The Federal Government says it is working assiduously to develop a National Action Plan (NAP) to reduce the use of Mercury in Nigeria.
Dr Abdukadir Muazu, the Permanent Secretary, Ministry of Mines and Steel Development, said this in Abuja at a workshop for National Comprehensive Analysis of Artisanal and Small Scale Gold Mining Sector.
The capacity building was aimed at supporting the development of National Action Plan for Reduction of Mercury Use/Emission in Nigeria.
According to Muazu, the Ministry of Environment in collaboration with the Ministry of Mines and Steel Development and other stakeholders are working together to ensure possible elimination of use of mercury by artisanal miners across the country.
He said that mercury was substantially used by Artisanal and Small-scale Gold Mining (ASGM) to extract gold from gold ore, adding that this process exposed them to mercury poisoning and also pollute the environment.
Muazu said that Artisanal and small scale gold mining was practiced in over seven states, Zamfara, Kebbi, Katsina, Kaduna, Niger, FCT, Kwara and Osun.
“It is, therefore, safe to say that Nigeria has more than insignificant use of mercury in (ASGM) operations,’’ he said.
He said the training and ASGM assessment project would improve national capacity and capability for the management of the mercury in the ASGM sector.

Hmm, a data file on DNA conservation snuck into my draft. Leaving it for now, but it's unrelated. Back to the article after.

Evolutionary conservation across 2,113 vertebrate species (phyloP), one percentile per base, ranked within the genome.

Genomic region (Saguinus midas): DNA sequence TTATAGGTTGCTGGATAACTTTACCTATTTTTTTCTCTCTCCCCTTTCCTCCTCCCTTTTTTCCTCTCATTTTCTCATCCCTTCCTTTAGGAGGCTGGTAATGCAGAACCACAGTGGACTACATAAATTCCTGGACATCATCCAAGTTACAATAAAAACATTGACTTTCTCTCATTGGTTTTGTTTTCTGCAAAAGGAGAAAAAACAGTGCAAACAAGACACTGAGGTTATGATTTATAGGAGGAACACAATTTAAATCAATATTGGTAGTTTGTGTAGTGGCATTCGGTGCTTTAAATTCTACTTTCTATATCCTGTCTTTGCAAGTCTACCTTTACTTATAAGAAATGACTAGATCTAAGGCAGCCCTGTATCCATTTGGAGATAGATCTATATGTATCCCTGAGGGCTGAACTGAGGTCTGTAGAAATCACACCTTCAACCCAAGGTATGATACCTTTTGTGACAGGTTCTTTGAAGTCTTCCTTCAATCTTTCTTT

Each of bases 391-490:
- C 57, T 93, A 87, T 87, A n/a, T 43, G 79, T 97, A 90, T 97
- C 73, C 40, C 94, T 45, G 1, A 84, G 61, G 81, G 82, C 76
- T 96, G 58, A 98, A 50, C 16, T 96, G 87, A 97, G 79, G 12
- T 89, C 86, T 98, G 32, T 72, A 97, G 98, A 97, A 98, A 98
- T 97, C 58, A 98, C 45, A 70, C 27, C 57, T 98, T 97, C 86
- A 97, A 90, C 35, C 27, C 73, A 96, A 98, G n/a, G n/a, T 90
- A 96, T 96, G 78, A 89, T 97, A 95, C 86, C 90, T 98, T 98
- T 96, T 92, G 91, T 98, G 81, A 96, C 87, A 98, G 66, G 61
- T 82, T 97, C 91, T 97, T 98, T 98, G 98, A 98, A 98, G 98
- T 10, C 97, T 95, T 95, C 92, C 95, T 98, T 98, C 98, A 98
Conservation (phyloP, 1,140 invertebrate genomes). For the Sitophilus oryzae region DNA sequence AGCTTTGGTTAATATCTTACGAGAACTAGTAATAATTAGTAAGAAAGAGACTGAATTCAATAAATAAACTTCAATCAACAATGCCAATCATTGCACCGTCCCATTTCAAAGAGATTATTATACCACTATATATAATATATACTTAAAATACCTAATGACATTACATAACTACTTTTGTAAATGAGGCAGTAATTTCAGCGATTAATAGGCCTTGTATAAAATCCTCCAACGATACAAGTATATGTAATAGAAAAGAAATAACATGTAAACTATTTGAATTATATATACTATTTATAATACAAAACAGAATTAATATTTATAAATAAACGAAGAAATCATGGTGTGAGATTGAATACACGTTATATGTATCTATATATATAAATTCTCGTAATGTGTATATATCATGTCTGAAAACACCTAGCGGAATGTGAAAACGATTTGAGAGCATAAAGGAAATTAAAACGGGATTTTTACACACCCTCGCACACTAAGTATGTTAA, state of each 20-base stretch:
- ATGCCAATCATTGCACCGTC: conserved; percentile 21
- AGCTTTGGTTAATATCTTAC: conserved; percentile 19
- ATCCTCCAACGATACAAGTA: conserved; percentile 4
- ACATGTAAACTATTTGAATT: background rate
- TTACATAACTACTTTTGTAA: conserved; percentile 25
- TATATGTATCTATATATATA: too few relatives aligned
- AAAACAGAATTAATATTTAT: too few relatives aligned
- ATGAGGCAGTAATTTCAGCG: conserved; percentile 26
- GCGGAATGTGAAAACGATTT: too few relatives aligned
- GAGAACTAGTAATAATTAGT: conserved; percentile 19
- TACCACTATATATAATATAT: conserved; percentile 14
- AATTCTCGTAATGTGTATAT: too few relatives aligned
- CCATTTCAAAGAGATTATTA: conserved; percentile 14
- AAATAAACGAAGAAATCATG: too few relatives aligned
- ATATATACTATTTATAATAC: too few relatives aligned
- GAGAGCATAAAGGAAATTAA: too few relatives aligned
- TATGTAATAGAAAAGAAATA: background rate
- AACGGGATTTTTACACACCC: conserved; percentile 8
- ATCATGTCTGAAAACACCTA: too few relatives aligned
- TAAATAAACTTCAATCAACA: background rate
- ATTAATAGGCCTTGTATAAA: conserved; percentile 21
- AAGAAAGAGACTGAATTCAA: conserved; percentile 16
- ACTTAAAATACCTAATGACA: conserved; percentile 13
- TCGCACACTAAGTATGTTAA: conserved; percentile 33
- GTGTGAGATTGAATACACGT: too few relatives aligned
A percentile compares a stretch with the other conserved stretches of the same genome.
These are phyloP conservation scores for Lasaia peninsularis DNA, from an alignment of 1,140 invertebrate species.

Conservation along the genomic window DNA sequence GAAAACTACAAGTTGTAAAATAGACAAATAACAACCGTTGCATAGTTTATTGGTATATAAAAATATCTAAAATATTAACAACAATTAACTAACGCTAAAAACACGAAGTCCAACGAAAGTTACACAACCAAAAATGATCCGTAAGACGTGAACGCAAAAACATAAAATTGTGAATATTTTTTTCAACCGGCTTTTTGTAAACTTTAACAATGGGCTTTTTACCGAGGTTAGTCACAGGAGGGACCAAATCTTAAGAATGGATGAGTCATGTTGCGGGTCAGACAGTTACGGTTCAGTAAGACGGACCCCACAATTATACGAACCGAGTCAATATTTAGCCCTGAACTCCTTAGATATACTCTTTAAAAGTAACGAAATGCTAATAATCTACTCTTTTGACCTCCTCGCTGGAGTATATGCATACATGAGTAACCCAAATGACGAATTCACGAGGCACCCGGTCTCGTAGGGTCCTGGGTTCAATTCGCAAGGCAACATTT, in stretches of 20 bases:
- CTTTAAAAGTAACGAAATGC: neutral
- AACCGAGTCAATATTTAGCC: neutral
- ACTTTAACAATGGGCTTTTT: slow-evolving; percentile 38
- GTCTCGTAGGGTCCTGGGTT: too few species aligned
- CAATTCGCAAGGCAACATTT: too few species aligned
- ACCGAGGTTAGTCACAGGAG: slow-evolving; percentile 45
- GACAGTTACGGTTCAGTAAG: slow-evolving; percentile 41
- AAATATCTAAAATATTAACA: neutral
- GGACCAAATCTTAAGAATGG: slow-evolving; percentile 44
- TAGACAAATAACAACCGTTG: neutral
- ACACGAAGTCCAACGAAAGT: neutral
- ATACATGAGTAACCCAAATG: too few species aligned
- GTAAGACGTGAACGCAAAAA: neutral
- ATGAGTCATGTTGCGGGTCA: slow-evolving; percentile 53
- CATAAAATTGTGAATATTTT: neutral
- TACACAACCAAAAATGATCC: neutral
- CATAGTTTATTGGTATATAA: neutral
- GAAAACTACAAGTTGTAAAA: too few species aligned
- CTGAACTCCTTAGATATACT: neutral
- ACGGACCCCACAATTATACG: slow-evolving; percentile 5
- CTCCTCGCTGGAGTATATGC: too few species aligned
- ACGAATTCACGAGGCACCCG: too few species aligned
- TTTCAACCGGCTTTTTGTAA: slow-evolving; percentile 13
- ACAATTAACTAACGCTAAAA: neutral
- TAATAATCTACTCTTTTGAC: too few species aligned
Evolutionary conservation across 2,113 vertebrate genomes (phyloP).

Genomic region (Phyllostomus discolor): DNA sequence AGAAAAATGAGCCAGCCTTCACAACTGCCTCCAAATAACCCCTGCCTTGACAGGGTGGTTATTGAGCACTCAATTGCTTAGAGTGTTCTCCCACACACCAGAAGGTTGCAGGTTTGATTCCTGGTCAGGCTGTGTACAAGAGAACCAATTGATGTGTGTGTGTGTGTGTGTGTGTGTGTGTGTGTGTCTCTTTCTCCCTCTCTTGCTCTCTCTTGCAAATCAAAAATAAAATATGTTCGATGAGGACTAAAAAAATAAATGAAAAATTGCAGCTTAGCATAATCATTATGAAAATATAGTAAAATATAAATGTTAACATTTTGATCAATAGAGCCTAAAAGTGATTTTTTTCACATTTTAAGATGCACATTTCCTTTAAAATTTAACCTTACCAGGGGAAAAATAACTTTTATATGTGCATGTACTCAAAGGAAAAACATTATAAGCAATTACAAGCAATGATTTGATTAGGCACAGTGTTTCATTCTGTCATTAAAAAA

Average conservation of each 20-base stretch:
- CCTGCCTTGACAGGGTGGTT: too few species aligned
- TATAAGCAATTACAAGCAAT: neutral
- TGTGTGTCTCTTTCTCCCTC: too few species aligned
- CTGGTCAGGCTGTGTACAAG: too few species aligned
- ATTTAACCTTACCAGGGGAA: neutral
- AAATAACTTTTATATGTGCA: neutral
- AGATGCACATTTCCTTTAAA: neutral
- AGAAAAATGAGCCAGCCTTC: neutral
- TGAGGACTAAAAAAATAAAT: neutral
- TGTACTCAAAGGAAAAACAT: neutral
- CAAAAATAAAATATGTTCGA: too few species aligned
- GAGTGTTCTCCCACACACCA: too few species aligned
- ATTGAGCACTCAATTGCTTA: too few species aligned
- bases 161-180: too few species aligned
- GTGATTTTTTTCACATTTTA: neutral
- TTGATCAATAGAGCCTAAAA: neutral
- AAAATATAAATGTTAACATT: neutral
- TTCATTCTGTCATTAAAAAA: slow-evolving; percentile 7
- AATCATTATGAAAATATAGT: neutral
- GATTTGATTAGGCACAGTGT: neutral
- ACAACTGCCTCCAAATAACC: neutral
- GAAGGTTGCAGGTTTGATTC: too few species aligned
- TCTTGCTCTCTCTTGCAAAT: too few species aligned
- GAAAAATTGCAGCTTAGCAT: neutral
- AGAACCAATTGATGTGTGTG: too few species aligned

At the event, Mr Jean Bakole, Regional Director and Country Representative for Nigeria and ECOWAS, UNIDO Regional Hub Nigeria, said that artisanal and small scale gold mining was responsible for 37 per cent of the anthropogenic emission and releases of mercury into the environment.
Bakole, represented by Mr Yomi Banjo, environment expert, UNIDO, said that UNIDO had a history of working in the ASGM sector around the world and was implementing National Action Plan projects in several African countries.
“Our long standing cooperation with the Nigeria government to improve industrialisation and safeguard the environment is receiving another boost today.’’
He congratulated the ministry for the sustainable structure put on ground for the sector, adding that UNIDO would support the ministry to achieve its goals.
Mr Patrick Ojeka, Director, Artisanal and Small-scale Mining of the ministry, said that Nigeria became a signatory to the Minimata Convention on Oct. 10, 2013 through the Ministry of Environment.
Ojeka said the ministry had been coordinating the activities preparatory to develop the country’s national action plan for the reduction of mercury use in Nigeria.
He said the treaty required member countries to carry out activities toward reduction in the use of mercury.
He said the workshop was aimed at building capacity in the ministry’s technical enumeration team such as MDAs, NGOs, Miners Association of Nigeria and other related stakeholders in specific special enumeration skills.